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Cheerful Interrupter in Heeling

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For those of you who have purchased the second book I wrote with Deb Jones (Dog Sports Skills Book 2: Motivation), you’ll recall that we talked extensively about the cheerful interrupter.

To make that concept even more clear, today’s blog will demonstrate the cheerful interrupter technique with Brito.  In this case, it’s not to help him learn the skill; it’s to help him build motivation to heel correctly from start to finish (a behavior chain of heeling)

Brito knows how to heel reasonably well and indeed, I’m starting to see moments of brilliance in his heeling, even in the front yard when squirrels are about.  But his heeling is not always correct.  A few specific things seem to derail us, so I’ll show them to you in this video, along with my reactions:

http://www.youtube.com/watch?v=MuTduH7FFO4

When we first start working, Brito is more likely to be distracted by both sights and smells.  So while his first 10 seconds of heeling here are relatively nice, you’ll see that after I throw a cookie I lose him mentally.   Instead of calling him back I probably should have released him to take a break. 

Brito recovers well enough and works nicely until the 30 second mark.  I’m talking to him a fair amount because I feel like he needs the support.

On our next start (30 seconds) he drops his head relatively quickly (31 seconds) so I back up, show him the cookie as a cheerful interrupter and restart him.

37 seconds – again he begins by dropping his head and I restart him.

When we get to our third failure in a row – I tell him to “take a break”.  That means – you’re free. You can be a dog or let me know when you’re willing to try harder.  I only use this cue if I’m pretty sure that Brito really will return to work, but needs a moment to realize that what I’m offering is better than what is out there.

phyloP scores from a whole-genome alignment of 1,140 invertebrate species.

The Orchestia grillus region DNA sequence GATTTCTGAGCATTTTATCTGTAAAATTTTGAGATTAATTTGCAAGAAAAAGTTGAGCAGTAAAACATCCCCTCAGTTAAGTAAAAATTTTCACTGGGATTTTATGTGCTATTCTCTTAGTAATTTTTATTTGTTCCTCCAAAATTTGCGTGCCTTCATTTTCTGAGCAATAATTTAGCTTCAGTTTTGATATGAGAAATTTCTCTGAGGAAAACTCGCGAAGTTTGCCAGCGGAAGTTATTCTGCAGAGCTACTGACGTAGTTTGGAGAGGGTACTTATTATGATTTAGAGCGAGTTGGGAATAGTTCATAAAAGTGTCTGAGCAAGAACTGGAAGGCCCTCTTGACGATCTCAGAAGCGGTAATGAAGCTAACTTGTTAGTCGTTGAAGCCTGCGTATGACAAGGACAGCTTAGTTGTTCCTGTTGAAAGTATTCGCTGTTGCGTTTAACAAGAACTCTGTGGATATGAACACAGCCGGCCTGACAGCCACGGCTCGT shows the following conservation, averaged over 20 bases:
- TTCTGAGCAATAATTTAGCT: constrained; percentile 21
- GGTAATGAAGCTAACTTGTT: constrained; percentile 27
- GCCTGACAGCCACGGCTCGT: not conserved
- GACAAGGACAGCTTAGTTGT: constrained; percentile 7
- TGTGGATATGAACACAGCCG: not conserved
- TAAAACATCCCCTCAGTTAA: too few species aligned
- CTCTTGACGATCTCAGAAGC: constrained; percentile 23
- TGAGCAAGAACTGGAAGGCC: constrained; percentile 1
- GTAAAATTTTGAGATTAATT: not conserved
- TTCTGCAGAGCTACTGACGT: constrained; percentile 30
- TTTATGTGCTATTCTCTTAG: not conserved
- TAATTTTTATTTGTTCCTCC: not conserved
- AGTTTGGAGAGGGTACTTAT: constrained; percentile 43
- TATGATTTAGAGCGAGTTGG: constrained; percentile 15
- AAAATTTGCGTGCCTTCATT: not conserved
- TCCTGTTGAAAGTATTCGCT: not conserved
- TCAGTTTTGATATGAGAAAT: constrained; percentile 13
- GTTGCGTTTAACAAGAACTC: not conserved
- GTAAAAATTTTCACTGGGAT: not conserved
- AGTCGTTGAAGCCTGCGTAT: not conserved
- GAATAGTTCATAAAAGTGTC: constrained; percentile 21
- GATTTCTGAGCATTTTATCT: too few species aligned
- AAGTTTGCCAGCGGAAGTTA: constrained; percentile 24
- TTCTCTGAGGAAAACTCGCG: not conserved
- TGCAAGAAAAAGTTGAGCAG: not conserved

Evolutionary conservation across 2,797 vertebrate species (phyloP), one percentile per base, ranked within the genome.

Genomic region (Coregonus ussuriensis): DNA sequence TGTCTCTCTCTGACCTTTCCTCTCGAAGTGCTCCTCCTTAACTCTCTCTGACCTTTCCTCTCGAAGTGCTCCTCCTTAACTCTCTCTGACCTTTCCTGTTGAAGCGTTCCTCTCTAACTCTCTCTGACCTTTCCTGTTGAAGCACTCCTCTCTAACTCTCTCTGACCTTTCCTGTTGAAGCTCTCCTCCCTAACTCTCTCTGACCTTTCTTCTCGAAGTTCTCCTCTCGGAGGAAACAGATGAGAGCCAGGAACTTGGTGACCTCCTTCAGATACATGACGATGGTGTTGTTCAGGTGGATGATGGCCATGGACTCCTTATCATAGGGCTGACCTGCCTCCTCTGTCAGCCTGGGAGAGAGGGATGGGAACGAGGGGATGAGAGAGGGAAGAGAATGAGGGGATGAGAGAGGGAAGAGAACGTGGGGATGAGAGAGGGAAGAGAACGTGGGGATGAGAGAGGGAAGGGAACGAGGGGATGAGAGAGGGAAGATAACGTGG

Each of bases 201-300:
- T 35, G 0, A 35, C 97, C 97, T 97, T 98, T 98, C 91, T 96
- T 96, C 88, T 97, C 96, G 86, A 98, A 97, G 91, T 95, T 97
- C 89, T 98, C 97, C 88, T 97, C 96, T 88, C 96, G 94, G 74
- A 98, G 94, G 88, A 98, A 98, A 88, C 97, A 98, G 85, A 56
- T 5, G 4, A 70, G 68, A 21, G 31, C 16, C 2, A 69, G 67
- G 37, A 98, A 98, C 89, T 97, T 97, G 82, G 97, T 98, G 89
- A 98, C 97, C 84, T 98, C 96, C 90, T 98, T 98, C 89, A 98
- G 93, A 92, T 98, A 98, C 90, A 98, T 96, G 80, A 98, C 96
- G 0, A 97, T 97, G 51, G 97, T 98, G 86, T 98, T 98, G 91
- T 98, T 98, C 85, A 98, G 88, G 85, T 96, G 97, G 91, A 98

48 seconds – his choice to sit and stare at me tells me it’s time to try again.

53 seconds – he stops to sneeze.  Fine.  Another break.  (by the way, he often sneezes a minute into training.  I think it is caused by either the first few pieces of food creating saliva in his mouth or going from a darker house into a bright outdoor space)

1:00 much better effort!  I acknowledge this both verbally and with a generous reward.

Brito then works nicely until 1:25, at which point he lags slightly (hard to see on the video so take my word for it).  I use a cheerful interrupter and we restart at 1:29.  Again he does not put out maximum effort so I restart him at 1:32.  His lack of drive forward to the cookie tells me that he’s just not completely in there.

That’s ok.  I offer him a chance to take a break.

We restart at 1:40 and I’m happy with his work up to about 2:05 at which point he is SLIGHTLY slow on the about turn.  Not enough that I want to interrupt our flow, but enough that I make a point of trying it again.  he does a better job with the repetition starting at 2:09.  We finish this up with nice work and move on to different exercises.

It’s a bit of an art to know when to use a cheerful interrupter, when to verbally encourage, when to take a break and when to simply end altogether.  Just remember that your goal is to have success very soon after failure so that your dog can identify the difference.

This method will only work if your dog values what you have and working with you – if not your dog will cheerfully opt out of training so make sure you have that foundation first.  Your dog must want what you have and be willing to work hard to get it!

 

 

 

About dfenzi